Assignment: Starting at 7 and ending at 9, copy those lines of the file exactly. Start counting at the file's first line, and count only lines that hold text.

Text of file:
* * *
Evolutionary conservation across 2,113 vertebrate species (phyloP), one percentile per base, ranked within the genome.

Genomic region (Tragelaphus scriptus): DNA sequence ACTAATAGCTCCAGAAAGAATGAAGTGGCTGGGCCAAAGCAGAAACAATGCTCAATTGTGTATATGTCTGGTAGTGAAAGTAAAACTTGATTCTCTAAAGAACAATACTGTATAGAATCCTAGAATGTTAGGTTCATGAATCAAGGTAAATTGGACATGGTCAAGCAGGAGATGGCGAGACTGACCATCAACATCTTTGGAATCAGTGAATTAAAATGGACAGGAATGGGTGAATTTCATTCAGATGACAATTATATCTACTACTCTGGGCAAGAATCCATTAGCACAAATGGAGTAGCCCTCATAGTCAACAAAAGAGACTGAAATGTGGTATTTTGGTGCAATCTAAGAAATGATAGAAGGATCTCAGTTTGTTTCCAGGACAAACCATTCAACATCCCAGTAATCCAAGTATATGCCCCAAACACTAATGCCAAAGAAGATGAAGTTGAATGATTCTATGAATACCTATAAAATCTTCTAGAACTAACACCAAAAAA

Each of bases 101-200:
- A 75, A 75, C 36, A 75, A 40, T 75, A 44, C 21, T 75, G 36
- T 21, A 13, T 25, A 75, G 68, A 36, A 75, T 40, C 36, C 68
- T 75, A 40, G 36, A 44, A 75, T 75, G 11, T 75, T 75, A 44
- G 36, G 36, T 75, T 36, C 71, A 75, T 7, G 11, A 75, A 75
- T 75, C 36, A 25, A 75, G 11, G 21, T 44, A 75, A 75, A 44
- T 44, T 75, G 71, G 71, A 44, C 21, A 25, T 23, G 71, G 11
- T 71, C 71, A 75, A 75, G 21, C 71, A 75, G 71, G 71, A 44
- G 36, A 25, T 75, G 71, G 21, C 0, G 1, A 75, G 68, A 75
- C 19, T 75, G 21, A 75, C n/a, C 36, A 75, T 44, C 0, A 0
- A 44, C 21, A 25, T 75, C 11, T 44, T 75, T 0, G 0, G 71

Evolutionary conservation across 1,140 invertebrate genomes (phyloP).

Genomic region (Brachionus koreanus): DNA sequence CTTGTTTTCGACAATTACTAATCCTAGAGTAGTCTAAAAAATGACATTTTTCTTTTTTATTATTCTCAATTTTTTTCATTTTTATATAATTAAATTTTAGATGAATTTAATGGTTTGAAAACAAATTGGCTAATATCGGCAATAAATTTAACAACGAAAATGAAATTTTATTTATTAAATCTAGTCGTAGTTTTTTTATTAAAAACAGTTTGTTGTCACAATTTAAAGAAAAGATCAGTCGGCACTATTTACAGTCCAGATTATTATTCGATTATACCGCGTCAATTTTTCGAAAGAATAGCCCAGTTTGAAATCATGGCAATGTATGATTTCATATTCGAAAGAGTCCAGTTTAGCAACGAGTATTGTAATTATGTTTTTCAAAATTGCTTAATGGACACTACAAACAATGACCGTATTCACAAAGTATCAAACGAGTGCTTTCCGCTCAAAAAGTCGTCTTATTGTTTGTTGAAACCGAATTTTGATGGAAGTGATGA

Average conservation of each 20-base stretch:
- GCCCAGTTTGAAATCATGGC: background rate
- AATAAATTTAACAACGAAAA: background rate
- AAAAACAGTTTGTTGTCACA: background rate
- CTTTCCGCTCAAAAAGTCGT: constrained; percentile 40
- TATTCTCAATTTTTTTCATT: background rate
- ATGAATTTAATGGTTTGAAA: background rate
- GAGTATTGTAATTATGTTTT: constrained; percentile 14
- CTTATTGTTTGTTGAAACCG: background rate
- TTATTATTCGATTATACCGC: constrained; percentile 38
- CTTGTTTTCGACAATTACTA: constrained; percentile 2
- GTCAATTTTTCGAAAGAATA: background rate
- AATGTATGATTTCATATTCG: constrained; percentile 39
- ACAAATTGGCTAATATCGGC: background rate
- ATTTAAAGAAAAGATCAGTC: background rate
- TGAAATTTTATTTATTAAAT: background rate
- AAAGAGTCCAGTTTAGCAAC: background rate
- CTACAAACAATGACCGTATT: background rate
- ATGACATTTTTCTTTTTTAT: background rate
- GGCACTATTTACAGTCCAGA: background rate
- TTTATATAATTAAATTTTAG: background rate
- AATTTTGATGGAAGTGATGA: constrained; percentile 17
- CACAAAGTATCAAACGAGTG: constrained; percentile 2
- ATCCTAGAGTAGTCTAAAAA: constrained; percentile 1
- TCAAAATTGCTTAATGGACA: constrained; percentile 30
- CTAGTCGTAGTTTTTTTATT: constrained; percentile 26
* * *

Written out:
- G 36, G 36, T 75, T 36, C 71, A 75, T 7, G 11, A 75, A 75
- T 75, C 36, A 25, A 75, G 11, G 21, T 44, A 75, A 75, A 44
- T 44, T 75, G 71, G 71, A 44, C 21, A 25, T 23, G 71, G 11